Next month, I'll have spent exactly half my life in Britain and half in America--my first 21 years in Britain and my past 21 Stateside. But last week, I felt strangely as if I have lived in the same country all my life. In peril, the bonds deepen. I haven't forgotten how much I wept when the Queen ordered her guards to play The Star-Spangled Banner after 9/11; and last week, in the wake of London's bombings, New Yorkers were Londoners again. Rudy Giuliani was even on the scene.
But there was a difference between London on 7/7 and New York City on 9/11. The first was sheer scale. Mercifully, the atrocities in London were a fraction of the human cost of 9/11. And the second was related to that but not entirely explained by it. Americans often react to crises with action and emotion. They see a problem and want to fix it. Brits' reflexive instinct at such times is often calm and steady endurance. In London last week, the immediate quiet was perhaps the most striking thing--followed by an insistence on normality. "Work's over, but there's little chance of getting home right now," one Brit e-mailed me. "Most of us are just going to go to the pub until the traffic has died down. It's not callousness or indifference to carry on as normal; it's quiet defiance."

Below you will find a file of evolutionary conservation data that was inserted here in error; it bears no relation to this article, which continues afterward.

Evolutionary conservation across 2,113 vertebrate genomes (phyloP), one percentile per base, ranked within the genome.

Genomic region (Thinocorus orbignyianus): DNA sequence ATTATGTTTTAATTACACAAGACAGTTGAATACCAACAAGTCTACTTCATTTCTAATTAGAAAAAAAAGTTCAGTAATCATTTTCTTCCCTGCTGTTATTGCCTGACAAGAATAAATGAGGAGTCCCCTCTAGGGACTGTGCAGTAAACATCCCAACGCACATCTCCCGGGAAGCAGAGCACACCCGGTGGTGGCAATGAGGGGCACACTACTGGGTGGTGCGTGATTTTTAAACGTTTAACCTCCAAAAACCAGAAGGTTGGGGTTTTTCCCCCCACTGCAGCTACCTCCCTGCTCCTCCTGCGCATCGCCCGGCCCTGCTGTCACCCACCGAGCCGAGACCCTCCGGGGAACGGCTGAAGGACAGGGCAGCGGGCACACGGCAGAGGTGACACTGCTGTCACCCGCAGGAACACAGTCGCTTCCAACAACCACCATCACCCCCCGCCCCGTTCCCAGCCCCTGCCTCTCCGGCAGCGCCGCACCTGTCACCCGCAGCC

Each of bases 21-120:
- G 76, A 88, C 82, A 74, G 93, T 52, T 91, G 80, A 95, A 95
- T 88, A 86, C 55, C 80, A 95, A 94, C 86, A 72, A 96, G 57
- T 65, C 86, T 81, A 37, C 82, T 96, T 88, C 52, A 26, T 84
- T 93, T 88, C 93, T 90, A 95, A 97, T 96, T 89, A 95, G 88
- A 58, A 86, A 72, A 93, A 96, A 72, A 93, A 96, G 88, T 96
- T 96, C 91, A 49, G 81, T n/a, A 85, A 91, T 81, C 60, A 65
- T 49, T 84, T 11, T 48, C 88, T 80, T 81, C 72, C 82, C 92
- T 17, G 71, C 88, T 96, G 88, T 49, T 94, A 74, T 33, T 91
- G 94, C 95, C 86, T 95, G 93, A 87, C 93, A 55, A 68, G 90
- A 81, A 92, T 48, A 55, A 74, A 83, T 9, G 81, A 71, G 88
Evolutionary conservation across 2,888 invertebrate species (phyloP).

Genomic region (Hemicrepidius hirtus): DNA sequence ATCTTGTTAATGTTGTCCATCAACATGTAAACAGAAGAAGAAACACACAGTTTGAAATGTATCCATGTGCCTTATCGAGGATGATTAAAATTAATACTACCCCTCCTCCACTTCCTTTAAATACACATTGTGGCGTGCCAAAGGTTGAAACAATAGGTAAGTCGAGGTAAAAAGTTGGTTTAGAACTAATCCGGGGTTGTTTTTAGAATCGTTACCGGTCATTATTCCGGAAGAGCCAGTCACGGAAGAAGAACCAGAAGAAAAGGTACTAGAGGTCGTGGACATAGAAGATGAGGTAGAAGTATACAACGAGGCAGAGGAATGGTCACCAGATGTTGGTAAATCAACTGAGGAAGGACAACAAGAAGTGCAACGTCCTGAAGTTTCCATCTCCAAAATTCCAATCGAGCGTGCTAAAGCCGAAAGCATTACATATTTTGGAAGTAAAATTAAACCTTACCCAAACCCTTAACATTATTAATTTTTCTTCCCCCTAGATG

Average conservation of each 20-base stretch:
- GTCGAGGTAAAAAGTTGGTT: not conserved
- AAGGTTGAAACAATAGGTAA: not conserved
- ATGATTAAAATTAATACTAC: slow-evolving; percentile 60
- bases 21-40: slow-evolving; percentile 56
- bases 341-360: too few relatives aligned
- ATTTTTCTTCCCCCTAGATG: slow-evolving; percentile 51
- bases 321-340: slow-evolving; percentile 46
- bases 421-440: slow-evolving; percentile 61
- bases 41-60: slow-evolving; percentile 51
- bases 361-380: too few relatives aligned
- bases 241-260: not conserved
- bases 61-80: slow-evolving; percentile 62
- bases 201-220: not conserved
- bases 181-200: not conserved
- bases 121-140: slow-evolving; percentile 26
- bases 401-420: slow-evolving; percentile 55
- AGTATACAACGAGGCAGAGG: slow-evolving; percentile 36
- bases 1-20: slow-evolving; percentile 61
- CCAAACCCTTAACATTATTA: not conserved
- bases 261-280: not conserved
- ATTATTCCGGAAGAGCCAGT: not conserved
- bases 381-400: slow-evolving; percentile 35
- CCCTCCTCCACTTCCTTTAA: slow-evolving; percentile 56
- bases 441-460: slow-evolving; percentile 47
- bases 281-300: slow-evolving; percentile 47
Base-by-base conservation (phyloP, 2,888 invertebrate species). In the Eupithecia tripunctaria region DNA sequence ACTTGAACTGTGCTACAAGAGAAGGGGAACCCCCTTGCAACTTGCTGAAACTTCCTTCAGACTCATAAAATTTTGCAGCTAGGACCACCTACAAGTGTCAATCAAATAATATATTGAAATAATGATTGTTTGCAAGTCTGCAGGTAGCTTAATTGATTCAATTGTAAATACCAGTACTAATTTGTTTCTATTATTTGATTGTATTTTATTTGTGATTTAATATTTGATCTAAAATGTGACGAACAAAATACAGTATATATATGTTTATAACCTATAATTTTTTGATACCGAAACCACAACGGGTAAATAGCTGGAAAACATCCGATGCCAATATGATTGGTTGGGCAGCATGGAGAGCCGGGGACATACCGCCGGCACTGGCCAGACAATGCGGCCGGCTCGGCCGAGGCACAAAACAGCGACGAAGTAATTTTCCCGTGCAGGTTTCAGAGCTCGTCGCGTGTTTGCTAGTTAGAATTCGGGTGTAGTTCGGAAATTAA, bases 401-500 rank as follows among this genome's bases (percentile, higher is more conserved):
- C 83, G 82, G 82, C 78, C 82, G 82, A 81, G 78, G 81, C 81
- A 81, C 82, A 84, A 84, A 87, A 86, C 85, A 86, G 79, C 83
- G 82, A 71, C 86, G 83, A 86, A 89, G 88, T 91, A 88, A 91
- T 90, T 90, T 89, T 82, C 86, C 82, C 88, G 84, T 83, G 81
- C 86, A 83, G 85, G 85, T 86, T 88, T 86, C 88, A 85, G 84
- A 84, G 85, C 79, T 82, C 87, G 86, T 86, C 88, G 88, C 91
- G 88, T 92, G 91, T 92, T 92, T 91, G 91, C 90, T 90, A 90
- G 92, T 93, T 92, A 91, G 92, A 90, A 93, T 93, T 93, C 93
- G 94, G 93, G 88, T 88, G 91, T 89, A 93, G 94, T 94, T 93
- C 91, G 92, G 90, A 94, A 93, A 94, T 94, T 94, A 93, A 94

Another e-mailer conveyed the atmosphere: "The pubs are all packed out, people sipping their pints happily. Nice one, al-Qaeda--you profess to be from a teetotal religion, and you've given the pub trade a massive midweek boost." My sister in the London suburbs looked after a boy whose mom was unable to get home from work. Her first instinct? She made him a cup of tea. My father, after I called to check up, wryly described the mass murder as "not nice." One Brit blogger cited another pub scene where in the middle of the day, two young men were sitting beneath a TV screen with images of carnage, quietly reading about the latest soccer scandal in one of the raunchier tabloids. The broadcast of England's cricket match against Australia was uninterrupted (except for a small crawl on the bottom of the TV screen letting people know that London transportation had been paralyzed). Oh, yes. England won the game. By nine wickets.
When Tolkien wrote his Lord of the Rings trilogy, his hobbits were much like English people, and the "Shire" a rough analogy to an England reluctantly roused to fight evil. After one harrowing adventure, two hobbits, Merry and Pippin, found themselves chitchatting as they went along: "They turned and walked side by side slowly along the line of the river. Behind them the light grew in the East. As they walked they compared notes, talking lightly in hobbit-fashion of the things that had happened since their capture. No listener would have guessed from their words that they had suffered cruelly, and been in dire peril ..."